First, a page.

Some Albergues on the Camino do offer private rooms. They are a little more expensive than dorm style rooms but can offer greater privacy although from my experience they are not that common.
How to find Albergues on the Camino ?
Finding an albergue is pretty easy as most villages and towns have them and the bigger the village or town the more albergues and accommodation there is.
There are many resources available to identify available albergues on el Camino de Santiago but the most popular way, by far, is to use an online booking platform, such as Booking.com or Hostelworld.
I don’t normally book ahead and prefer to find Albergues when i arrive at my destination but you can also find details of accommodation in Camino guidebooks as well as the local tourist office, if there is one.
How to Make a Reservation in an Albergue
To make a reservation for a Camino de Santiago Albergue, you can use an online booking platform or contact the Albergue directly via telephone.
Most Albergues accept walk-ins, but it’s always a good idea to make a reservation in advance especially during peak season as Albergues can fill up fast.
I always try and stop at the middle of a stage where the albergues aren’t as busy. This strategy has worked well for me in the past.
How much does an Albergue cost ?
The cost of a bed in a Albergue on the Camino de Santiago varies depending on the type of Albergue, location and time of year.
On average, a dormitory-style bed in a public Albergue can cost around €5-15 per night, while a private room can cost €20-30 per night.
There are also some Albergues that are ‘donativo’. This means they are free to stay and the hospitaleros keep the Albergue running on donations.
These donations will keep the Albergue clean and ready for the next set of Pilgrims the following day. So if you stay in one of these please leave a donation.
Are albergues open all year round ?
The availability of Albergues on El Camino de Santiago always varies depending on the time of year. A lot of Albergues close down for the winter season although some do open all year round.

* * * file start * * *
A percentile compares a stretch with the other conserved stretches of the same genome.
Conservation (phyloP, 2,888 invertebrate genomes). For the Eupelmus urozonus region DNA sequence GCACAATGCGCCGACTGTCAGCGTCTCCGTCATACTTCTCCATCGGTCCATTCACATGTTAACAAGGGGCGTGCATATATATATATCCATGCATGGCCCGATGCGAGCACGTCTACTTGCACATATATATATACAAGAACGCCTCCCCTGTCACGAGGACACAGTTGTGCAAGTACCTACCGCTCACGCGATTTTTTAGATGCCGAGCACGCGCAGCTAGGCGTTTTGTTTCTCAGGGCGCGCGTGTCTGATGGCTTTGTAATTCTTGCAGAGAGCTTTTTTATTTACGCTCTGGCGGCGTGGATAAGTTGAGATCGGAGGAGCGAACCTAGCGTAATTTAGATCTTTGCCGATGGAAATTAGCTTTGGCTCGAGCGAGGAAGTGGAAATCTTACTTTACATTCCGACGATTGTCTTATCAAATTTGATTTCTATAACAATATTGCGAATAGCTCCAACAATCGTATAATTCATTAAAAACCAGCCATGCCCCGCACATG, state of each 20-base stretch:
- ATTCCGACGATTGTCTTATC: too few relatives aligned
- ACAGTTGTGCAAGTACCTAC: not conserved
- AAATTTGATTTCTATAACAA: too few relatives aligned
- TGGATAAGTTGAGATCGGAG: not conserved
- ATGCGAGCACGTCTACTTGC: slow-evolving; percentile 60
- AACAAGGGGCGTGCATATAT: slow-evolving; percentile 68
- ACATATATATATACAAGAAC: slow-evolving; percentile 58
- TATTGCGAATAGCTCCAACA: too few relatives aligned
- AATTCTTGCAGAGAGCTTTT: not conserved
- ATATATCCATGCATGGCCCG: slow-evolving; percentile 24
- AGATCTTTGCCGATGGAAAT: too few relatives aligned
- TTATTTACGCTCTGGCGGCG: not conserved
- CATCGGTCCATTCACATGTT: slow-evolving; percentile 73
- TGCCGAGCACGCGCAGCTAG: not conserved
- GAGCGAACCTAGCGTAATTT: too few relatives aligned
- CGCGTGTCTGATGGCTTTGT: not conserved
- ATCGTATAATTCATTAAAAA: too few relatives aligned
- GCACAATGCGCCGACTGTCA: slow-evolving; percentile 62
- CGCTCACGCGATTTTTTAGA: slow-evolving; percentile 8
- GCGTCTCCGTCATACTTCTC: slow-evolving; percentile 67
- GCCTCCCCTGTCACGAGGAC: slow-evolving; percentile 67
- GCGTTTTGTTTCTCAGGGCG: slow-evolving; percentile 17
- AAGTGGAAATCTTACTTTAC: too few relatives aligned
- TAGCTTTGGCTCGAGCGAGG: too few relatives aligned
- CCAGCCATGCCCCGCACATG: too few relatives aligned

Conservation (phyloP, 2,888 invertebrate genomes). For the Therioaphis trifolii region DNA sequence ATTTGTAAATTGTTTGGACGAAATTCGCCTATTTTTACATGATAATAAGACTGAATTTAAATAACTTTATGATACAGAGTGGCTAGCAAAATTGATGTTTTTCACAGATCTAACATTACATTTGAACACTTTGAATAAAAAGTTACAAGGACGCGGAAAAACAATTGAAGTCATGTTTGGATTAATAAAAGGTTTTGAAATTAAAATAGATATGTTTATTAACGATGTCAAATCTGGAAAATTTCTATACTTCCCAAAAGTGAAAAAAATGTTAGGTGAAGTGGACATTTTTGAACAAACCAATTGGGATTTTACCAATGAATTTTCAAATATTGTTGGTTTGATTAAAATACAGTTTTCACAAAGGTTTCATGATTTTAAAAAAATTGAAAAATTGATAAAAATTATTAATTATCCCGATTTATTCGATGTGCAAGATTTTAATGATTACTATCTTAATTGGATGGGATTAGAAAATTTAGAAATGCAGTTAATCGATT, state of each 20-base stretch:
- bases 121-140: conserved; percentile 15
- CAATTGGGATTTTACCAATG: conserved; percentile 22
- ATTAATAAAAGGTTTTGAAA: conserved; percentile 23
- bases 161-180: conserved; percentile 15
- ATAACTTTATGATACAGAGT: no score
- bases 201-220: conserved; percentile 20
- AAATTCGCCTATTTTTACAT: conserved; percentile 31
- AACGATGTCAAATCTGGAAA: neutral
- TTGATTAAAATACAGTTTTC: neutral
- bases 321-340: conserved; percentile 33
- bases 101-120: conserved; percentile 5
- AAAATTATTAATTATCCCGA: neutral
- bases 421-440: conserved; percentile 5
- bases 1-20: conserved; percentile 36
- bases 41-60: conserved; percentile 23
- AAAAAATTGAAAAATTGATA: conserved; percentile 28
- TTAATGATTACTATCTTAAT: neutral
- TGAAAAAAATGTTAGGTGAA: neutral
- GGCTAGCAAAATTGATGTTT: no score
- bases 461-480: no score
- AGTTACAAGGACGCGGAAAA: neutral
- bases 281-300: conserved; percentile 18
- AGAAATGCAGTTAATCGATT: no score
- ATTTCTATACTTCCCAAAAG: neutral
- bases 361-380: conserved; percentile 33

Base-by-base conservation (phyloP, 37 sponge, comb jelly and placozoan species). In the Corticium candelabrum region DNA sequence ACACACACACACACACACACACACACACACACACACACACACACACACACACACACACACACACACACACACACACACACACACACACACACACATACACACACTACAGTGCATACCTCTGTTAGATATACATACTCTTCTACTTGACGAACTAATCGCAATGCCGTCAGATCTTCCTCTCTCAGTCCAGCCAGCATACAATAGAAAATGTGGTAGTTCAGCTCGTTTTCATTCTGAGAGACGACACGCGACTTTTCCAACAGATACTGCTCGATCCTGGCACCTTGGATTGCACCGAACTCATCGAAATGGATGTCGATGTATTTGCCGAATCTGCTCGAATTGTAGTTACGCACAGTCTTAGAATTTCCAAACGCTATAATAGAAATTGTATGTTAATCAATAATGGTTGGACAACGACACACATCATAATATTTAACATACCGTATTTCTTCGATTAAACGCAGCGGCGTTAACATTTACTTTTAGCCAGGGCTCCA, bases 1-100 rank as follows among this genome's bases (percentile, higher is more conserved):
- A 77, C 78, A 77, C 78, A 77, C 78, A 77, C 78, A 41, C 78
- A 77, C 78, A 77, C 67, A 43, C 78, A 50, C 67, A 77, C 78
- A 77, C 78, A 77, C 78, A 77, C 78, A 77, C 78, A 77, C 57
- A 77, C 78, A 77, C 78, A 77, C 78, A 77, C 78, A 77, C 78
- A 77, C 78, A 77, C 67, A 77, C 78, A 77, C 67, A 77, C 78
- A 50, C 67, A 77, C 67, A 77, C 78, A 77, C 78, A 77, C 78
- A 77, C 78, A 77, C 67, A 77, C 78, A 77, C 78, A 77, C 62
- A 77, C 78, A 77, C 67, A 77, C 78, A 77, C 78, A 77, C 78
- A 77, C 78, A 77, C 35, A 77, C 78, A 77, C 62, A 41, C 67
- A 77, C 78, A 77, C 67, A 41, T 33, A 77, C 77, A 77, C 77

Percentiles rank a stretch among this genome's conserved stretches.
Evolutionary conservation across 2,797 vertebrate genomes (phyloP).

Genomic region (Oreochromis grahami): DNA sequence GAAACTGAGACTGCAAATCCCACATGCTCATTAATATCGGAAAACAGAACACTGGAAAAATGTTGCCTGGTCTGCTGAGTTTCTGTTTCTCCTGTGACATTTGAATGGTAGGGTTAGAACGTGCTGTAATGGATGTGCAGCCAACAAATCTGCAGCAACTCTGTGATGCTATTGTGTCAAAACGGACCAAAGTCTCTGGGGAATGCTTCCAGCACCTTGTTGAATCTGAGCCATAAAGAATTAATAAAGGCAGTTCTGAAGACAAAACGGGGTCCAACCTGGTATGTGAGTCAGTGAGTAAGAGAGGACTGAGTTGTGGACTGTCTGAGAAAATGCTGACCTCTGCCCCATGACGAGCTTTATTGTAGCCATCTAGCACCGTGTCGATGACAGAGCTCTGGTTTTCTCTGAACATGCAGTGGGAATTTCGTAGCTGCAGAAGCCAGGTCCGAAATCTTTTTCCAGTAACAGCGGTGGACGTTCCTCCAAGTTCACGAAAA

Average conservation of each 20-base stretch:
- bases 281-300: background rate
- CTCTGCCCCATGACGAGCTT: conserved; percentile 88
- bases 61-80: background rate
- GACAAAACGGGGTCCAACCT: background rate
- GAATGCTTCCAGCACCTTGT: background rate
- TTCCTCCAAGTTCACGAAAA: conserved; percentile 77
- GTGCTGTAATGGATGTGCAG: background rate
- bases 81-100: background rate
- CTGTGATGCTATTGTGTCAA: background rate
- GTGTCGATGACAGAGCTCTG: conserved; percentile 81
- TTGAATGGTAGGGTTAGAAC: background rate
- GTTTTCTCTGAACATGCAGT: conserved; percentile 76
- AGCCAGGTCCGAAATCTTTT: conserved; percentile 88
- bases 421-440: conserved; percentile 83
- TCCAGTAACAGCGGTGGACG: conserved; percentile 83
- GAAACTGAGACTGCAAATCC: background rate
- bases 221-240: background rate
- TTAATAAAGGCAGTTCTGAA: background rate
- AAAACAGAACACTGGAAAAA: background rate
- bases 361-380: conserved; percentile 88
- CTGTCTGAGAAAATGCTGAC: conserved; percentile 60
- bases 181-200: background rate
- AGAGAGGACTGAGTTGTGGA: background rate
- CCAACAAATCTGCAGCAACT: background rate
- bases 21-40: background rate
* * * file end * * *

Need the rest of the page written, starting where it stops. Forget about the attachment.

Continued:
If you are walking the Camino in winter always check with your intended Albergue to make sure they are open and have availability.
What do you need to stay in an Albergue ?
In order to stay at all albergues on el Camino de Santiago, you will need a valid form of identification and a Pilgrims Passport.
When I walk the Camino I always take a silk sleeping bed liner with me and use that with an Albergue blanket, if they are available.
If I know the weather is going to be a bit colder I take a lightweight summer sleeping bag with me and sleep in my walking clothes if necessary. Its all part of the fun of being a pilgrim.
What is a Pilgrims Passport ?
The Credencial, or Pilgrims Passport, is a really important part of the Camino de Santiago. Every Pilgrim needs one as they are your access to be able to stay in Albergues.
What is a Credencial ?
It comes in the form of a passport and this serves as proof of your pilgrimage on the Camino and every Pilgrim needs one to stay in Albergues on El Camino de Santiago.
The origin of the Credencial goes back centuries when Pilgrims were given letters of safe passage across Europe which allowed them to travel safely.
Nowadays as well as being a memento of your pilgrim journey and the places you stayed, it is also needed to get your Compostela when you reach Santiago.
The recommendation is to also get 2 stamps per day in your passport on your pilgrimage.
You can get a Pilgrims Passport from a local tourist office, or online. They are available from the Camino de Santiago Forum at a reasonable price.
A page of one of my completed Credencial’s is shown below.
What is a Compostela ?
The compostela is the certificate that you receive in Santiago when you have completed your pilgrimage and is your certificate of completion.